IN THE UNITED STATES DISTRICT COURT FOR THE SOUTHERN DISTRICT OF ILLINOIS
July 11, 2008
CHERYL NEVILLE, PLAINTIFF,
VALUE CITY DEPARTMENT STORES, INC., ET AL., DEFENDANTS.
The opinion of the court was delivered by: Herndon, District Judge
Before the Court is defendant Value City Department Stores, Inc.'s Motion to Substitute Proper Party Defendant (Doc. 31), to which Plaintiff responds in opposition (Doc. 40) and Defendant replies (Doc. 41). The matter, being fully briefed, is now ripe for determination.
Plaintiff brings a negligence/premises liability action due to alleged trip and fall injuries she suffered while shopping at a Value City Department Store, located in Swansea, Illinois (see Doc. 5, Ex. 2). In Plaintiff's Complaint, there are five named defendants: (1) Value City Department Stores, Inc., (2) Value City Department Stores, LLC, (3) Value City Department Stores, Inc., d/b/a Value City, (4) Value City Department Stores, LLC, d/b/a Value City and (5) Value City. To date, Value City Department Stores, Inc. (hereinafter, "VCDS, Inc.") is the only named defendant that has entered its appearance and filed responsive pleadings. In its Motion, VCDS, Inc., states that it was operating under the belief that it was the "proper" defendant in this action -- an error admittedly caused by its counsel failing to confirm which of the five named defendants actually maintained and operated the premises where Plaintiff was injured (Doc. 31, pp. 1-2).
Although counsel for VCDS, Inc., does not specify the exact time such information was discovered, the Motion states that it was "subsequently determined" that the entity VCDS, Inc., was not the proper defendant and has "no involvement with Plaintiff's claim or potential liability to Plaintiff for her alleged injuries" (Id. at 2). Instead, the Motion asserts that the proper defendant to this suit is Value City Department Stores, LLC ("VCDS, LLC"), which is the actual corporate entity responsible for maintaining and operating the Value City Department Store located in Swansea, Illinois -- the situs of the events giving rise to Plaintiff's claims. Thus, the Motion concludes that VCDS, LLC, is the only defendant that could have potential liability and should therefore be substituted for VCDS, Inc., as the proper defendant in this matter. Additionally, the Motion also states that VCDS, LLC, will stipulate to the fact that it maintained and operated the premises where Plaintiff was allegedly injured and that it would be responsible for the alleged defects, if any, related to said premises (Id. at 2-3).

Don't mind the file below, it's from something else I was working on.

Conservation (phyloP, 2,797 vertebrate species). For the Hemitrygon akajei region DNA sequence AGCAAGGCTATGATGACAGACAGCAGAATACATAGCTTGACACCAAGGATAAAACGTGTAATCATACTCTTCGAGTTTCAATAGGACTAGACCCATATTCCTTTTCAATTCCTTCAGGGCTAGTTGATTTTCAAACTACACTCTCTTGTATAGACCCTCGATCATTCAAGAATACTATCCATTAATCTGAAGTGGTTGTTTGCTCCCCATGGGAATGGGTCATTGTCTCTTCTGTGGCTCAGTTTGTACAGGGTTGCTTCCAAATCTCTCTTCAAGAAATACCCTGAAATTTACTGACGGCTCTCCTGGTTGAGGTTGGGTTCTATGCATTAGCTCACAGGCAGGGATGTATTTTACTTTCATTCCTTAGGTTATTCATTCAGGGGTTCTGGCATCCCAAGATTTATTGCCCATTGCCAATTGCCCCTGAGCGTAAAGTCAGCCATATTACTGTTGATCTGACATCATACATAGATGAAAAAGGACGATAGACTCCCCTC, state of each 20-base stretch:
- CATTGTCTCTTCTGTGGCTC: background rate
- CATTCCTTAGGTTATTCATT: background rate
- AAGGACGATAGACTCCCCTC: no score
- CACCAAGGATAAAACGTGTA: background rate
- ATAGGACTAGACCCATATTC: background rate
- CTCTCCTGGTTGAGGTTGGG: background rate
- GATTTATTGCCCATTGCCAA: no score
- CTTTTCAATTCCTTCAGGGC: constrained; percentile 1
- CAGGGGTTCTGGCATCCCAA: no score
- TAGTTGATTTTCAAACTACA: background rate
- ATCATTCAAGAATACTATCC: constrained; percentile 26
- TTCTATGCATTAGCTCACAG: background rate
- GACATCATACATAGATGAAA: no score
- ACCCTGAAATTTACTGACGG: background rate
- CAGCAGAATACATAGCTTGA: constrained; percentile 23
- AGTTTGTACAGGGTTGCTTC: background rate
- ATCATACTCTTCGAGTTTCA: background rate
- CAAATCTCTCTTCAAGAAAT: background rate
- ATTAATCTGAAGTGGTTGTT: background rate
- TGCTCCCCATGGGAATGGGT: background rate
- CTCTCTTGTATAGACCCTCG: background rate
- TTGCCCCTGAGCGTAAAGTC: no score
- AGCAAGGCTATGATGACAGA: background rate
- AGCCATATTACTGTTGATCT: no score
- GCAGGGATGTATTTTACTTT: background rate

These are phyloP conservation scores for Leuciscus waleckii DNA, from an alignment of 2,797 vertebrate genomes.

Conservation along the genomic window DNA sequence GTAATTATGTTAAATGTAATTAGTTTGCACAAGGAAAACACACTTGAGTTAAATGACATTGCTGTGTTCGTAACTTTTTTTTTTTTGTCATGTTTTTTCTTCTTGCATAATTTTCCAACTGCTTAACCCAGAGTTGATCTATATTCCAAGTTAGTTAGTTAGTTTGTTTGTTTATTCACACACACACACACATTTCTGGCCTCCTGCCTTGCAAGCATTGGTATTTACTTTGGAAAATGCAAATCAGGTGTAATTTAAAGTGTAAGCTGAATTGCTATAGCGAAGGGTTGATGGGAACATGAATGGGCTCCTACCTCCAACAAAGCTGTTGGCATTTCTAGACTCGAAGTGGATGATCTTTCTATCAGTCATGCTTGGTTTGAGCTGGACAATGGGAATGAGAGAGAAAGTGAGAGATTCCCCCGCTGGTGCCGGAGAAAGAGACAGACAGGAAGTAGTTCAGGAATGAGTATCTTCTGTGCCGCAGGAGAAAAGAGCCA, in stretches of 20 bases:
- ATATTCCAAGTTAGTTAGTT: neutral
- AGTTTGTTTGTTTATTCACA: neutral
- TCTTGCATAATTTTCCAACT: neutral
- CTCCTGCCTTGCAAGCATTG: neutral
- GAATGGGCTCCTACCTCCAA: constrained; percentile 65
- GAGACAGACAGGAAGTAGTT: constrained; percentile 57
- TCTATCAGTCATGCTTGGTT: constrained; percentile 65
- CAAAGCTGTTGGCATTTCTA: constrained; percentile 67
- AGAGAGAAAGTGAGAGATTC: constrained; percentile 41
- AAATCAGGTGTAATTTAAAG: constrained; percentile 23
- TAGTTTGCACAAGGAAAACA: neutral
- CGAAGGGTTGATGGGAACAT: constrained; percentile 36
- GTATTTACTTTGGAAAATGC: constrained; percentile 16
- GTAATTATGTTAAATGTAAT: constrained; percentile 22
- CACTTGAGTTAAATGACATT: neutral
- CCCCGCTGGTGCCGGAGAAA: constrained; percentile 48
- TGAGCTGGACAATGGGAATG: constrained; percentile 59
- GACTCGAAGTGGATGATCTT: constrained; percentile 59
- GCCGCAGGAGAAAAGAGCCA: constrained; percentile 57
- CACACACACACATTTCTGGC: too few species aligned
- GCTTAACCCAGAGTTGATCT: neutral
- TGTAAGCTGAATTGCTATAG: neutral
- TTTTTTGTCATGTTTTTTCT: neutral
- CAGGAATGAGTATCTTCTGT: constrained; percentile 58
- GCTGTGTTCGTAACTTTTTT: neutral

Should the Court agree to substitute these defendants, VCDS, LLC, states that it will agree to adopt the Answer and Affirmative Defenses (Doc. 2) already filed by VCDS, Inc., and will not raise any further defenses, nor will it raise the defense suggesting that VCDS, LLC, is not the proper defendant (Doc. 31, p. 2). Further, VCDS, LLC, agrees not to raise any new issues requiring additional discovery (as the discovery cut-off date has already passed). In essence, it believes the substitution would merely attempt "to correct a misnomer which does not result in any prejudice to Plaintiff whatsoever" (Id.).